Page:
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motivation

[moh-tuh-vey-shuh n] /ˌmoʊ təˈveɪ ʃən/
noun
1.
the act or an instance of motivating, or providing with a reason to act in a certain way:
I don't understand what her motivation was for quitting her job.
2.
the state or condition of being motivated or having a strong reason to act or accomplish something:
We know that these students have strong motivation to learn.
3.
something that motivates; inducement; incentive:
Clearly, the company's long-term motivation is profit.
Origin
1870-1875
1870-75; motive + -ation
Related forms
motivational, adjective
motivative, adjective
antimotivational, adjective
demotivation, noun
nonmotivation, noun
nonmotivational, adjective
remotivation, noun
Dictionary.com Unabridged
Based on the Random House Dictionary, © Random House, Inc. 2015.
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Examples from the web for motivational
  • Bond is a travel expert, spokesperson and motivational speaker.
  • Any innate influences on behavior operate within individuals, mainly at the perceptual and motivational levels.
  • He is always the favorite in closest-to-the-pin contests at resort-hotel motivational conferences.
  • It was a big win, in a big way, the kind of motivational factor that can decide an outcome down the stretch.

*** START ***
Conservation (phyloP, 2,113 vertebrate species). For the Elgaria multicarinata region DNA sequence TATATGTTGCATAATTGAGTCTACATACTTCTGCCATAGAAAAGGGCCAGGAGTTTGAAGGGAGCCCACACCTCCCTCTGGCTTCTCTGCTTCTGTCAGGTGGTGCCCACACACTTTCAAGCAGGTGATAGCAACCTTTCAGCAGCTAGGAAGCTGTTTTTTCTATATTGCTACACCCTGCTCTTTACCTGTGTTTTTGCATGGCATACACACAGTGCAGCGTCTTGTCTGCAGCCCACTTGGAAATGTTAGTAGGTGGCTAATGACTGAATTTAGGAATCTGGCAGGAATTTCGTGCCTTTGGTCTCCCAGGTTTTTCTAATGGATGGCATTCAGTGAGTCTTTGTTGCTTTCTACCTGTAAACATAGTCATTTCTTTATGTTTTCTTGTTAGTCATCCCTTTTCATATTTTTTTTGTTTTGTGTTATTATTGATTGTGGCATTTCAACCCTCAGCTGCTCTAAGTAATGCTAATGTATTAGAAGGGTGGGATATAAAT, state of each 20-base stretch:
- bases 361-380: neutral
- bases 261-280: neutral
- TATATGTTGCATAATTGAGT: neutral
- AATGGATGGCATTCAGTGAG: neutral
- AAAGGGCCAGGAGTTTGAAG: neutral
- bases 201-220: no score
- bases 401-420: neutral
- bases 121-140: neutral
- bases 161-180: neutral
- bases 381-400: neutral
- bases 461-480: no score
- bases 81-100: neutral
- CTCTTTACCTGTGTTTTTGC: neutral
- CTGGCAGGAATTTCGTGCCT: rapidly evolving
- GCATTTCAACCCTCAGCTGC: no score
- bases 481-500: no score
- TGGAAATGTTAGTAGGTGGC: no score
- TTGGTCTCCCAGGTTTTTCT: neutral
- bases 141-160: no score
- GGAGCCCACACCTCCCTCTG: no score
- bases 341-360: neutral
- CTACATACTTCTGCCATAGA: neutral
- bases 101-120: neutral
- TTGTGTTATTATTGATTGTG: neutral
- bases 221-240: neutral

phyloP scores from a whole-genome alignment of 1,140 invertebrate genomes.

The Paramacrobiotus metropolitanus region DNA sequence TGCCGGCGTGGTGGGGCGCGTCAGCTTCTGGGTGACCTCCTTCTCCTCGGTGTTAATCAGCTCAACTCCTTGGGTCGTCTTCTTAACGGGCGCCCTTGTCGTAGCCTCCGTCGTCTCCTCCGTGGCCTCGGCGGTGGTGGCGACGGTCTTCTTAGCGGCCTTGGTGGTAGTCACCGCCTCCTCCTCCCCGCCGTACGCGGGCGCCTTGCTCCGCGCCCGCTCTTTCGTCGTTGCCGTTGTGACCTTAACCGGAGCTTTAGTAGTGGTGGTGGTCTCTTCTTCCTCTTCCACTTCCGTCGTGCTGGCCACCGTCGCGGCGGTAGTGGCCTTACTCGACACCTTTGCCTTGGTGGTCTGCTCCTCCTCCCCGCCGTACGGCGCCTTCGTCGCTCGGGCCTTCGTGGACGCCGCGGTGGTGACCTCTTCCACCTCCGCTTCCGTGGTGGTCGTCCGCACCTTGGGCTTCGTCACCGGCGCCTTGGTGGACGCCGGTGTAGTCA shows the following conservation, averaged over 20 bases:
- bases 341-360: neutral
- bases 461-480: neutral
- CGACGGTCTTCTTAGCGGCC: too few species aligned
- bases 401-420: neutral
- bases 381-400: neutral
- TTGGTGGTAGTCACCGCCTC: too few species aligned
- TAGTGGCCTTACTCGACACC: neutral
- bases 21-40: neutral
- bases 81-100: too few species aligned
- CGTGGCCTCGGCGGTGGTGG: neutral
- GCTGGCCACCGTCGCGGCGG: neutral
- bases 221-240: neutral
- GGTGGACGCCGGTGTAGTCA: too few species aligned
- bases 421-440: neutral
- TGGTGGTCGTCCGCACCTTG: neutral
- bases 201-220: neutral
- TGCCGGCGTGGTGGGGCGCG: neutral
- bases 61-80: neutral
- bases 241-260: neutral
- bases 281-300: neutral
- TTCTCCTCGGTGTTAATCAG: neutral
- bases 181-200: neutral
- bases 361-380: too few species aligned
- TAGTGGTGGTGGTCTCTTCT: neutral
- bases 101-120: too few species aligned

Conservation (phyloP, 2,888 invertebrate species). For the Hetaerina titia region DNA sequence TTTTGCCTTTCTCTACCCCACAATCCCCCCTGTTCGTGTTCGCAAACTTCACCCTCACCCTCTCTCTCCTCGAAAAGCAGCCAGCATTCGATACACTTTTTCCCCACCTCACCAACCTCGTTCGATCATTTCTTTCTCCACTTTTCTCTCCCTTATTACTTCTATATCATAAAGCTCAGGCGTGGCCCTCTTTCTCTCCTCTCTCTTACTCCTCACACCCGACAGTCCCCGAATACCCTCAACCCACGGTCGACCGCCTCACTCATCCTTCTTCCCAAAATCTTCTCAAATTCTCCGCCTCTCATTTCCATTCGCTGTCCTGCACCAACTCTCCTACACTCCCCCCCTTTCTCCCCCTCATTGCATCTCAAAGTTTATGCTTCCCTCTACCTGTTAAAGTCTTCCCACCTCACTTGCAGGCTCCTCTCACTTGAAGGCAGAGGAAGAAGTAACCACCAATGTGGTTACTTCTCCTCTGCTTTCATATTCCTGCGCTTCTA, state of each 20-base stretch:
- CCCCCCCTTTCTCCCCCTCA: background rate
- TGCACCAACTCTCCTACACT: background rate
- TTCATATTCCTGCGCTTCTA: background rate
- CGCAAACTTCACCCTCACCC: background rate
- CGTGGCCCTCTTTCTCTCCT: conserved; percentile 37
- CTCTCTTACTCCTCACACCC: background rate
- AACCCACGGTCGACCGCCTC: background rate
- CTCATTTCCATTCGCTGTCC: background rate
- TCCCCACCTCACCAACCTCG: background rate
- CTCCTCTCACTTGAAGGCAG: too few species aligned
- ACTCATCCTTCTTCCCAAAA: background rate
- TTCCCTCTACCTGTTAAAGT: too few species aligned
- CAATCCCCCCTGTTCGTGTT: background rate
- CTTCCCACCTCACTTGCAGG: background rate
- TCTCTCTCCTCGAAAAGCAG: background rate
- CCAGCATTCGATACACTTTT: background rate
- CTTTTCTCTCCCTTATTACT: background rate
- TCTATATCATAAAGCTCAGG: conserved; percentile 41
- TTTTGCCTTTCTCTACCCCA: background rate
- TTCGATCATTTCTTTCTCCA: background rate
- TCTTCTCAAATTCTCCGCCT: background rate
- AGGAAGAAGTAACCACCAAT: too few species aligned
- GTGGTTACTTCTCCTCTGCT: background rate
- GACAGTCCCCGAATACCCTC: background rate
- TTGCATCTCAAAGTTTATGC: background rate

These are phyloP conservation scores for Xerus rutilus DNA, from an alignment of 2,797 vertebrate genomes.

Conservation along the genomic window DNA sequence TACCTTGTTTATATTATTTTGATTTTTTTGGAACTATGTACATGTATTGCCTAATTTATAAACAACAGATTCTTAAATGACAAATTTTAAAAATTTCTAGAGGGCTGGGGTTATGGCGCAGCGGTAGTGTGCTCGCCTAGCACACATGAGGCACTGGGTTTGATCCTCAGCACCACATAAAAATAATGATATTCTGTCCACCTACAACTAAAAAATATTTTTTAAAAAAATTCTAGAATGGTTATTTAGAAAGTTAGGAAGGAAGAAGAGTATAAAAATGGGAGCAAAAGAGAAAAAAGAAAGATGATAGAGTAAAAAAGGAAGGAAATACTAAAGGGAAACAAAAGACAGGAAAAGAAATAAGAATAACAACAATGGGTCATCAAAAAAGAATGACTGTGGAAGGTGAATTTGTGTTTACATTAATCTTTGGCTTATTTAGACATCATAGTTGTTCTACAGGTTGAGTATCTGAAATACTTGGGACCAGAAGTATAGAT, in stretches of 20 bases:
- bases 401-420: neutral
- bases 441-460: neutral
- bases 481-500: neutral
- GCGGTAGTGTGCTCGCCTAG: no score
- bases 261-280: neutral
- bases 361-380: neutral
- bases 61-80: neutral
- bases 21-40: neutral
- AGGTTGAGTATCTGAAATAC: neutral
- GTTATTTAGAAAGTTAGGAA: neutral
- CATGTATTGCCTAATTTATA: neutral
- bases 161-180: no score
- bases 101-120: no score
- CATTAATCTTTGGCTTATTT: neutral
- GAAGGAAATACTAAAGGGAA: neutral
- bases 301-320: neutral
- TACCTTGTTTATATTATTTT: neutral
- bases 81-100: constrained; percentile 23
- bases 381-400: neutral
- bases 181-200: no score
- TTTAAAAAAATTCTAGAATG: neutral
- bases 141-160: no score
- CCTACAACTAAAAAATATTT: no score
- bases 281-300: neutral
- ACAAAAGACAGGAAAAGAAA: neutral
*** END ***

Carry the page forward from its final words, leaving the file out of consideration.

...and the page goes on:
• Once he accepts the inevitable and returns to the motivational speaking circuit, he will do fine.
  • Meanwhile, these guys have limited intellectual and motivational resources, yet they are getting a free ride.
  • The ability to fire is not the primary motivational tool for working professionals.
  • Bitterness may be motivational for adolescents, but it's utterly unsustainable for adults.
  • The usual cognitive and motivational processes that steer behavior in socially desirable paths no longer guide people.
  • But as a framework for many people, and as tool to inspire them, its motivational abilities are without question.
British Dictionary definitions for motivational

motivation

/ˌməʊtɪˈveɪʃən/
noun
1.
the act or an instance of motivating
2.
desire to do; interest or drive
3.
incentive or inducement
4.
(psychol) the process that arouses, sustains and regulates human and animal behaviour
Derived Forms
motivational, adjective
motivative, adjective
Collins English Dictionary - Complete & Unabridged 2012 Digital Edition
© William Collins Sons & Co. Ltd. 1979, 1986 © HarperCollins
Publishers 1998, 2000, 2003, 2005, 2006, 2007, 2009, 2012
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Word Origin and History for motivational
adj.

1931, from motivation + -al (1).

motivation

n.

1873, from motivate + -ion. Psychological use, "inner or social stimulus for an action," is from 1904.

Online Etymology Dictionary, © 2010 Douglas Harper
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